Refugee groundwater is contaminated with E. Coli
The United Nations Children’s Fund (UNICEF) worked to combat contaminated drinking water in camps for Rohingya refugees who have fled violence in Myanmar to seek refuge in Bangladesh. The refugee camps have found high levels of E. Coli contamination in camp well water. Already, 36,096 cases of acute watery diarrhoea (AWD) have been reported resulting in 10 deaths.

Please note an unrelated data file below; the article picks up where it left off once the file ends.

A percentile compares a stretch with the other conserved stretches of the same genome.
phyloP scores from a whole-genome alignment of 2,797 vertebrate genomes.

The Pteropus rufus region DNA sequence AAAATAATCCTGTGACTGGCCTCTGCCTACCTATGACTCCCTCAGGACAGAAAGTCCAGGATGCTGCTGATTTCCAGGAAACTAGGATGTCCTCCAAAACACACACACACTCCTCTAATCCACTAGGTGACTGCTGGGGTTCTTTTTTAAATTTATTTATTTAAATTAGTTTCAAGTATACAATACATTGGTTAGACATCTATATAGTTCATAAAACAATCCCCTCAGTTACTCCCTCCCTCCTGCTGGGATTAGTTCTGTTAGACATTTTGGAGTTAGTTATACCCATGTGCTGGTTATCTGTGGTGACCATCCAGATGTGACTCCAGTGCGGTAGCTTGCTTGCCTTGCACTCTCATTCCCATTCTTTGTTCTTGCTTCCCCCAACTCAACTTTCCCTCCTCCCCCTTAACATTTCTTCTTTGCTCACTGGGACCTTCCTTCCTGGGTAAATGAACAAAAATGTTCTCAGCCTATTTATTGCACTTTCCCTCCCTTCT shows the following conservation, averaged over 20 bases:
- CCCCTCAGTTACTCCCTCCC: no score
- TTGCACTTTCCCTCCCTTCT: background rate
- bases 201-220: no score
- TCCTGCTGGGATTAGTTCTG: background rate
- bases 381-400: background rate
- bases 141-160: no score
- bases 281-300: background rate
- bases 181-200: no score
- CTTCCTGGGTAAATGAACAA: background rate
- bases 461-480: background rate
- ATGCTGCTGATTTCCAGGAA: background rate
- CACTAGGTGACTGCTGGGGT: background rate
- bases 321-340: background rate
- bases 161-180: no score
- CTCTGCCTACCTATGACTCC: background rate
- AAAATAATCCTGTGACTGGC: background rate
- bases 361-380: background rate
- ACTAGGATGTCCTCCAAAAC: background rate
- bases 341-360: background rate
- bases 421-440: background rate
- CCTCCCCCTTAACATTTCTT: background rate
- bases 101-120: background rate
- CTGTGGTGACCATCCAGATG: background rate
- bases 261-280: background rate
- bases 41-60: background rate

UNICEF spokesperson Christophe Boulierac said, “The latest figures from the World Health Organization suggest that 62 per cent of water available to households is contaminated.” The cause of the contamination is attributed to lack of proper hygiene and waste management. Not only are the wells dug too shallow, less than 40 meters deep, but there are not enough latrines for the influx of refugees. The existing latrines are too full and there is little land available for de-sludging.
According to the United Nations, the sites are in urgent need of development. Access to clean water is a major concern particularly as the dry season approaches.